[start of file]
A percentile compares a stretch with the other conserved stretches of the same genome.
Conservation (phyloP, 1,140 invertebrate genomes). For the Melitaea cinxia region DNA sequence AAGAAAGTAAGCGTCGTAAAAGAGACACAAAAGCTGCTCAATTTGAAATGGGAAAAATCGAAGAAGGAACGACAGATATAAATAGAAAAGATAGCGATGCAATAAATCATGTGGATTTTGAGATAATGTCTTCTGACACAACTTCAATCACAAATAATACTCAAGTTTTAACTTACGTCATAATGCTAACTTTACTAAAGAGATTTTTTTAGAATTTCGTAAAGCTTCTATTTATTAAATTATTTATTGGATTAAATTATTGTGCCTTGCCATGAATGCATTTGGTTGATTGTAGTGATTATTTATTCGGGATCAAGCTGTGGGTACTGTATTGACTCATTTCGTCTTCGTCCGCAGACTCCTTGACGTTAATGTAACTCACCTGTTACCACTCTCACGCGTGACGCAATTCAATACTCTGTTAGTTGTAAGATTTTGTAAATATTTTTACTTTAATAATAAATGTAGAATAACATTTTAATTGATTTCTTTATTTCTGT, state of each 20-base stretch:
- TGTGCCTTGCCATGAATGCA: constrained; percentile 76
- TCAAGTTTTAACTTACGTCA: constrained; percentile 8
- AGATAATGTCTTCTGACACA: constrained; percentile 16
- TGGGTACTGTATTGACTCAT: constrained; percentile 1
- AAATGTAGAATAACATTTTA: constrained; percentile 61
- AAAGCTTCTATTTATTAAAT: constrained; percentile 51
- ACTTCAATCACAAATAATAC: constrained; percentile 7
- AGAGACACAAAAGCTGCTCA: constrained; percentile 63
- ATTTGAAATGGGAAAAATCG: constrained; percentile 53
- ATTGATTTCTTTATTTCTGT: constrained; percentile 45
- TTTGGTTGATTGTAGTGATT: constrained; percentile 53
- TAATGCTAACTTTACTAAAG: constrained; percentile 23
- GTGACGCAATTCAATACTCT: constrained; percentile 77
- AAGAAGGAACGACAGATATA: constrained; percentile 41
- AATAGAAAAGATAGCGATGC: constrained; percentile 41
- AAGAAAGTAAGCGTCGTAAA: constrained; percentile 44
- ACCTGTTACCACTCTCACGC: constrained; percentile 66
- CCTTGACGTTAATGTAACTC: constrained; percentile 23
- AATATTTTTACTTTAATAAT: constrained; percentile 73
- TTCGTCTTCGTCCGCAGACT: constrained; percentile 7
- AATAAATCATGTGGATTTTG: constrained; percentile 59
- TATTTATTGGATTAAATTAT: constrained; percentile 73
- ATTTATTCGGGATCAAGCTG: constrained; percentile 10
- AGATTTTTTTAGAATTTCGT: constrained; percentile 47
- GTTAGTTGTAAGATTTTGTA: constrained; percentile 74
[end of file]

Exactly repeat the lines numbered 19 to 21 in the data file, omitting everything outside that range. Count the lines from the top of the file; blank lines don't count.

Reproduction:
- ACCTGTTACCACTCTCACGC: constrained; percentile 66
- CCTTGACGTTAATGTAACTC: constrained; percentile 23
- AATATTTTTACTTTAATAAT: constrained; percentile 73